At trial, the Bank recovered its outstanding deficiencies on all three debts, plus interest and contractual attorney's fees, from Bob Maxfield, Inc. It made a similar recovery on the capital note guaranty and floor plan guaranty from the Maxfields and the Frakers. AMC had already paid the Bank a large sum on its capital note guaranty, but the Bank recovered a judgment against AMC for the remainder on that note and for factory receivables payable to Bob Maxfield, Inc. and assigned to the bank. AMC recovered its capital note payment, as well as interest on the factory receivables, from Bob Maxfield, Inc. and the four individuals.
A. Maxfield's Setoffs. The Maxfields and Bob Maxfield, Inc.11 contend that the trial judge erroneously gave judgment for the whole amount of the debt, ignoring several thousand dollars in "setoffs". The setoffs include financial and physical assets of Bob Maxfield, Inc. seized by the Bank; assets seized by AMC when it took over the dealership; rent for the dealership facilities for the period between the takeover and the foreclosure; and unauthorized charges against Maxfield's parts account.
The Bank argues that the Maxfield parties may not raise these setoffs because they did not plead them as affirmative defenses. Fed.R.Civ.P. 8(c); Chicago Great Western Ry. v. Peeler, 8 Cir. 1944, 140 F.2d 865. It is not clear to us that these items are setoffs; arguably they bear directly on the amount of the debts outstanding. We need not decide that question, however, because the record shows that both the Bank and AMC consented to litigate these claims at trial. See Dale Benz, Inc. v. American Casualty Co., 9 Cir. 1962, 303 F.2d 80, 84.
The district court made no findings of fact concerning these claims. We vacate the judgments on the debts and remand for reconsideration of the amounts in light of the proof concerning Maxfield's asserted setoffs.
B. Order of Application. The Bank, asserting its rights under three security agreements, foreclosed on the assets of Bob Maxfield, Inc. The Bank's calculations, accepted by the district court, apply the proceeds of the foreclosure first to attorney's fees, then to the unguaranteed overdraft note, and finally to the debts guaranteed by the Maxfields and the Frakers. The Maxfields contend that this order of application is inequitable. But the guaranty agreements expressly provide that the Bank is empowered to apply any funds from Bob Maxfield, Inc. first to unguaranteed debt. The guarantors, therefore, have contractually waived any equitable right they might otherwise have had to control the order of application.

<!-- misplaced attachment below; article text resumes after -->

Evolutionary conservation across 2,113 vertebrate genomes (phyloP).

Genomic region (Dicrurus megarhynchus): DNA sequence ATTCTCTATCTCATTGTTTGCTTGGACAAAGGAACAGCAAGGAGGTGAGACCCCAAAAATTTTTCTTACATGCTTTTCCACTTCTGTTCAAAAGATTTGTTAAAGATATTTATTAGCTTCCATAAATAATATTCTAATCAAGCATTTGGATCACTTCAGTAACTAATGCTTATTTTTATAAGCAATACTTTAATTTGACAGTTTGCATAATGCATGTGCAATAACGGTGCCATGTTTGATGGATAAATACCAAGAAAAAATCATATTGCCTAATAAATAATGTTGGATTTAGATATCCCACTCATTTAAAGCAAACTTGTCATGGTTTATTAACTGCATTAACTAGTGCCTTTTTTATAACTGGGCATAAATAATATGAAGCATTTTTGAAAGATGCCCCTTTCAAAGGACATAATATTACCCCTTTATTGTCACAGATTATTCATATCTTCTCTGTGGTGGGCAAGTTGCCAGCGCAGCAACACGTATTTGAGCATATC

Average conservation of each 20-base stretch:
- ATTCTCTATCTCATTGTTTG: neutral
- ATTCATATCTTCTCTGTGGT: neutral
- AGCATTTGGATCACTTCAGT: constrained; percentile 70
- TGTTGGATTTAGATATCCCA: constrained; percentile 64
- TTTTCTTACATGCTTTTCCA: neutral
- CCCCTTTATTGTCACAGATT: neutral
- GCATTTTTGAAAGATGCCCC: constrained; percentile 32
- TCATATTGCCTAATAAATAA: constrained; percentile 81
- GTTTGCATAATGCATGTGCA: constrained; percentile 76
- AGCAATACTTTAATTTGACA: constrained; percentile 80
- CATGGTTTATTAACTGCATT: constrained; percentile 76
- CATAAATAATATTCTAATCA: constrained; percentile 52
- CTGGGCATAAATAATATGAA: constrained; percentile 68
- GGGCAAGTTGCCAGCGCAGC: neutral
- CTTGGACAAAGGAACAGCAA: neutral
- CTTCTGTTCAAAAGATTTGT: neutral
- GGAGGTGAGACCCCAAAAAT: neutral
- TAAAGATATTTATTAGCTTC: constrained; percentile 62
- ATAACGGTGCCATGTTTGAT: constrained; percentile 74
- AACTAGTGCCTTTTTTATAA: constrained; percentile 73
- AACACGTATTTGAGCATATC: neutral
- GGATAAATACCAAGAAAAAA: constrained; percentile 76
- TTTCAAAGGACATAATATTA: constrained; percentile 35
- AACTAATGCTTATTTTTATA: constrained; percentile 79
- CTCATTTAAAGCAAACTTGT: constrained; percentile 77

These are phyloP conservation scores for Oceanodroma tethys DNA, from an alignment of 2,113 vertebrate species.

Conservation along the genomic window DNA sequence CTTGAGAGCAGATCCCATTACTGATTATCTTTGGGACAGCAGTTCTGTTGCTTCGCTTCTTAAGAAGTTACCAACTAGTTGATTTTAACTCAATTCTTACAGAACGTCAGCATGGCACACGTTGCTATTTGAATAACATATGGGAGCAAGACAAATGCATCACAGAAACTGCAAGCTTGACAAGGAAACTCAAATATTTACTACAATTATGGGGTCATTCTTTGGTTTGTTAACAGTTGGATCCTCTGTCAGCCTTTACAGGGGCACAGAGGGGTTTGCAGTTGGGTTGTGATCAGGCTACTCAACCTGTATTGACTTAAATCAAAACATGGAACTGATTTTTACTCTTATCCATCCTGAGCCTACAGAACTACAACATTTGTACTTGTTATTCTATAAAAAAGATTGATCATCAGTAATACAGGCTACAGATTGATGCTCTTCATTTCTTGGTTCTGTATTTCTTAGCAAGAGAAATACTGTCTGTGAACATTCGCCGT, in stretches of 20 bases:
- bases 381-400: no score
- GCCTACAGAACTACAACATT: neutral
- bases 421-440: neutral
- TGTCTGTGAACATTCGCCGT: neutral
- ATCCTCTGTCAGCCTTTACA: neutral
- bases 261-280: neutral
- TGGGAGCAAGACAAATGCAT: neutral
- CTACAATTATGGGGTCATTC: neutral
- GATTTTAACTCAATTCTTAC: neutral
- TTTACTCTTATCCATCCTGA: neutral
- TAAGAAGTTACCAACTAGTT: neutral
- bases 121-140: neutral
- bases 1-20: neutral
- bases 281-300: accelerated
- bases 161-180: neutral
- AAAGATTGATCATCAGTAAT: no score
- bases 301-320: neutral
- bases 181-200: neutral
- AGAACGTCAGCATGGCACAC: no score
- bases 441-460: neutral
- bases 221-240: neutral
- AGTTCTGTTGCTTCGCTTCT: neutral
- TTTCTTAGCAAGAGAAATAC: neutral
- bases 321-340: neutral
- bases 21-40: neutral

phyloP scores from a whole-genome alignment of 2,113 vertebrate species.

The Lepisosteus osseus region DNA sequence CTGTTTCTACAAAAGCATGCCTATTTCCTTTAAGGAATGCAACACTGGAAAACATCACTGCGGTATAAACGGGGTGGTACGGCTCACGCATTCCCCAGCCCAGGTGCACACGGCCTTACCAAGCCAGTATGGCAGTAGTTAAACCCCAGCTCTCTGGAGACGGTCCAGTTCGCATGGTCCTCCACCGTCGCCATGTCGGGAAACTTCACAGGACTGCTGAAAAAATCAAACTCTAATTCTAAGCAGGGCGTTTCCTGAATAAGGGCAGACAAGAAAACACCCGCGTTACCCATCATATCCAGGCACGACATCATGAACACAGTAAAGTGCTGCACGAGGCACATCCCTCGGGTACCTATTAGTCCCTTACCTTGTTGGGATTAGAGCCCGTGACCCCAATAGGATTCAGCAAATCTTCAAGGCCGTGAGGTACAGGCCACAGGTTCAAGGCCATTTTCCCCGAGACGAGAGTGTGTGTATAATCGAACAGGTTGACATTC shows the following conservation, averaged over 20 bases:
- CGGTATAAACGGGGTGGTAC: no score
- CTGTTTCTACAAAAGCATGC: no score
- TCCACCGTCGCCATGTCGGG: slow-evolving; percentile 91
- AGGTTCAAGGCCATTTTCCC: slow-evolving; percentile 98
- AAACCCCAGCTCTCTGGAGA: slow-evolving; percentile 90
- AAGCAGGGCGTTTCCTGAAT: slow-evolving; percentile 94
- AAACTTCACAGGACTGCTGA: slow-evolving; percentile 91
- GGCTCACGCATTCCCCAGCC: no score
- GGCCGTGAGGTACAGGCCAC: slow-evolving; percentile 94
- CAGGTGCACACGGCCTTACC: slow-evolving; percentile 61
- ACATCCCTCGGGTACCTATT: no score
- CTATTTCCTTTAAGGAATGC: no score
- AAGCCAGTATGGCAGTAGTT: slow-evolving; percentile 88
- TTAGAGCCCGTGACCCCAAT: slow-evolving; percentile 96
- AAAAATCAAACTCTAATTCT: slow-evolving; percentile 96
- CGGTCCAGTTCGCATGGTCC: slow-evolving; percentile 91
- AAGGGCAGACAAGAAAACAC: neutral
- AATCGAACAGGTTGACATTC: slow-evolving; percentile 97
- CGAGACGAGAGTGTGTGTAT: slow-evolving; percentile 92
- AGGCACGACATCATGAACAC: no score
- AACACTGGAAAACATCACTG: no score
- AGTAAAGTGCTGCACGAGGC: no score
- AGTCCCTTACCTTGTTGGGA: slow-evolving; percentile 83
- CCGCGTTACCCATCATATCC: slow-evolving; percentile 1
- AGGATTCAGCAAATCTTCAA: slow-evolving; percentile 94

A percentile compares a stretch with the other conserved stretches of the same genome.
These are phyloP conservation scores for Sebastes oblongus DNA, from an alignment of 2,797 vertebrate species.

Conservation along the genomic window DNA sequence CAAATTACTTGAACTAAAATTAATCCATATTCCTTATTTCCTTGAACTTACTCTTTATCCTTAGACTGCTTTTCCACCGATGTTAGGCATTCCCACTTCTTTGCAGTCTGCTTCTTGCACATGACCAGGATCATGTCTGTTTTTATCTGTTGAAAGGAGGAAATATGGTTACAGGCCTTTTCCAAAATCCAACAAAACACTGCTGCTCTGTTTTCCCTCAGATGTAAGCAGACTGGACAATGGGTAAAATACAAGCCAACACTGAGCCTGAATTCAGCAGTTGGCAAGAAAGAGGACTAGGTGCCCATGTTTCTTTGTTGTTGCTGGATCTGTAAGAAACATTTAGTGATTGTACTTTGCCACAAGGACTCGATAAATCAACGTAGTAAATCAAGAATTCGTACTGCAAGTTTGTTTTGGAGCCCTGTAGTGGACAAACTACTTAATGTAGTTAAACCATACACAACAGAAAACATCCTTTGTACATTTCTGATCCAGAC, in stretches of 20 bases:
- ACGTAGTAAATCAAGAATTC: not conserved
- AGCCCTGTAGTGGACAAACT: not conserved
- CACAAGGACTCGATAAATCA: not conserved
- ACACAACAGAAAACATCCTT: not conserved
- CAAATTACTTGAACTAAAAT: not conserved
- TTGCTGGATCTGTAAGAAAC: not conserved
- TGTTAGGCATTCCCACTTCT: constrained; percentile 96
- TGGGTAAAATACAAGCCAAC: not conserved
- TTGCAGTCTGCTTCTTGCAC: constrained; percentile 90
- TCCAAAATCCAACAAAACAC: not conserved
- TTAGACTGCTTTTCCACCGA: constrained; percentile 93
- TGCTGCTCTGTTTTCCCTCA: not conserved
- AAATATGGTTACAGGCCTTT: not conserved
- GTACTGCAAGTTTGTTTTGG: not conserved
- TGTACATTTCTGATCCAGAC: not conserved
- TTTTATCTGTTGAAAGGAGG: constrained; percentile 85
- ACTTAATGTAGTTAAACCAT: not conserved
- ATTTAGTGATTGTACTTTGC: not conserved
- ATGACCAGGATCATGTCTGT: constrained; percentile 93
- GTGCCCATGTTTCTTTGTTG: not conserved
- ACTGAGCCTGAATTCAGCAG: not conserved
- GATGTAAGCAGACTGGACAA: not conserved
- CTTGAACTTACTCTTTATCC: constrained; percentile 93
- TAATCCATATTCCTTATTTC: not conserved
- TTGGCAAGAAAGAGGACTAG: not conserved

C. Attorneys' fees. All of Bob Maxfield, Inc.'s notes provide for an attorney's fee of ten percent of the amount due at the time that the notes are put into the hands of an attorney for collection. The Maxfields and Bob Maxfield, Inc. contend that fees should be awarded on only the deficiency remaining after the foreclosure sale (plus subsequent interest), and not on the entire original amount due when the debtor defaulted. We disagree. Under Texas law, when an attorney acts as trustee to foreclose on a deed of trust but performs no services in his professional capacity, he may not collect the contractual attorney's fee. Hodges v. Star Lumber & Hardware Co., Tex.Civ.App.1976, 544 S.W.2d 185; American National Insurance Co. v. Schenck, Tex.Civ.App.1935, 85 S.W.2d 833. Here, however, the Bank's attorney took numerous legal steps in preparation to foreclose on the Maxfield assets. It does not matter whether his professional services were directed toward a foreclosure or some other avenue of collection; in either case the notes were put into the hands of an attorney for collection.
The Maxfields contend that they are not personally liable as guarantors for attorney's fees. This is contradicted by the text of their guaranty agreements, under which they guarantee "all indebtedness ... not exceeding the aggregate principal plus interest (on the notes), ... together with and plus all ... costs of collection owing and which may become owing thereon or in connection therewith". Record at 120, 130 (emphasis added).
The district court's judgment is AFFIRMED as to the antitrust and Automobile Dealers Act complaints. The judgment as to indebtedness is VACATED and REMANDED for reconsideration of the amount in accordance with this opinion.